Thu September 26, 2013
Can't afford a trip to Ireland? Come listen to a cozy Irish session instead
Walk into the London Grill in downtown Kalamazoo on a lazy Sunday afternoon and you might forget you’re not in an Irish pub. There’s an old British telephone booth in the corner, pints of beer on almost every table, and the chatter and laughter of familiar faces playing together in an Irish session.
An Irish session is not like a jam session, says Ginny Shilliday. Shilliday sings vocals and plays the bodhrán—an Irish goat skin drum. She says, unlike a jam session, songs in Irish sessions aren’t improvised. Everyone is supposed to know the traditional songs beforehand. There’s also a certain etiquette to joining a session.
“In Ireland you have to turn a down request for a song at least two or three times before finally—and everybody knows it—and finally say like, ‘Oh you don’t want to hear me sing,’” Shilliday says. ‘Oh, really I’m awfully hoarse today.’ And ‘Oh, go on, go on give us a song.’ And then finally we do.”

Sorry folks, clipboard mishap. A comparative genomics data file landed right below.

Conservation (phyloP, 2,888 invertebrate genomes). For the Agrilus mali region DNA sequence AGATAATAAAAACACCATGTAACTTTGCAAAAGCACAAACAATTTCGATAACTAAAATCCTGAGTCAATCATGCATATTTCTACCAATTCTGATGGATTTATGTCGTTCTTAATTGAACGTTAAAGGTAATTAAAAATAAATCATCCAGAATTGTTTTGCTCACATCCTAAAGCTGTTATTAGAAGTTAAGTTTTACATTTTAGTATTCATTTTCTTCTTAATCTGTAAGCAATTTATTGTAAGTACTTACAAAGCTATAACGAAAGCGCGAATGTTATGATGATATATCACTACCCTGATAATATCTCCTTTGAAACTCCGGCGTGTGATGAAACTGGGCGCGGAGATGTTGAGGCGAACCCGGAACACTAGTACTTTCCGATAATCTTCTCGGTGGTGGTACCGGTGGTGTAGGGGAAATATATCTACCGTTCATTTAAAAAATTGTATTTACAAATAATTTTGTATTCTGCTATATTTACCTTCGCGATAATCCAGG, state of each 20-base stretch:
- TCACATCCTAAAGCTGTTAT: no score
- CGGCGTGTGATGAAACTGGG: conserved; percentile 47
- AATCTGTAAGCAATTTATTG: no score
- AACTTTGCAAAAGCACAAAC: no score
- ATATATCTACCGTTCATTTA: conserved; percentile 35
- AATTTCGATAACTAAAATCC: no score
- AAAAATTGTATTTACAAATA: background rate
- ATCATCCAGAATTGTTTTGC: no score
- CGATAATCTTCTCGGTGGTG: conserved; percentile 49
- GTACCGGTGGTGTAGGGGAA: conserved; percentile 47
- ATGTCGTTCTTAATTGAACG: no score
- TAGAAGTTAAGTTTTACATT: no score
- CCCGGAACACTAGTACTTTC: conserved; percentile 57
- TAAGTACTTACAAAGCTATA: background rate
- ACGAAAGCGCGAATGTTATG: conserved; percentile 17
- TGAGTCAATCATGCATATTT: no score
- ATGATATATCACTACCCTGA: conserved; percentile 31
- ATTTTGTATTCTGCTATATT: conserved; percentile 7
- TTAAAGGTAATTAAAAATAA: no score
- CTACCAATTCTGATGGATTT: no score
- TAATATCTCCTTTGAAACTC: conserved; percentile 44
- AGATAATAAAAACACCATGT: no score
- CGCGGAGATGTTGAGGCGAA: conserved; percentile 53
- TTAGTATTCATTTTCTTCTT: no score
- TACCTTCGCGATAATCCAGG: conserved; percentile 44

Traditional Irish tunes are distinguishable by their time signatures and ornamentation—or flourishes that decorate the music. Jim Clawson has been playing Irish tunes for 15 years. He says the nature of Irish music can make it difficult to learn.
“The sheet music is like…it’s extraneous because you can’t really learn the music from sheet music. It can’t really be written down because the ornamentation and the timing is so complex that you can’t really write it down,” he says. “If you could write it down, you couldn’t play it from the music. So we really discourage people from bringing sheet music. Cause you really need to learn it from somebody else from hearing the tune played.”
Jenny Leckrone plays the whistle and the bagpipes. She says her favorite part about the sessions is the people, the camaraderie between musicians. And Dave Marlatt of WMUK’s Pure Drop might agree.
“I associate different tunes with every person here. I remember them by the tunes that they know, or tunes that they know that I know that I’ve played with them over the years,” he says. “So it’s something you would share with somebody.”
The London Grill hosts Irish sessions most Sunday afternoons from 4 p.m. to 6 p.m.
Music & Culture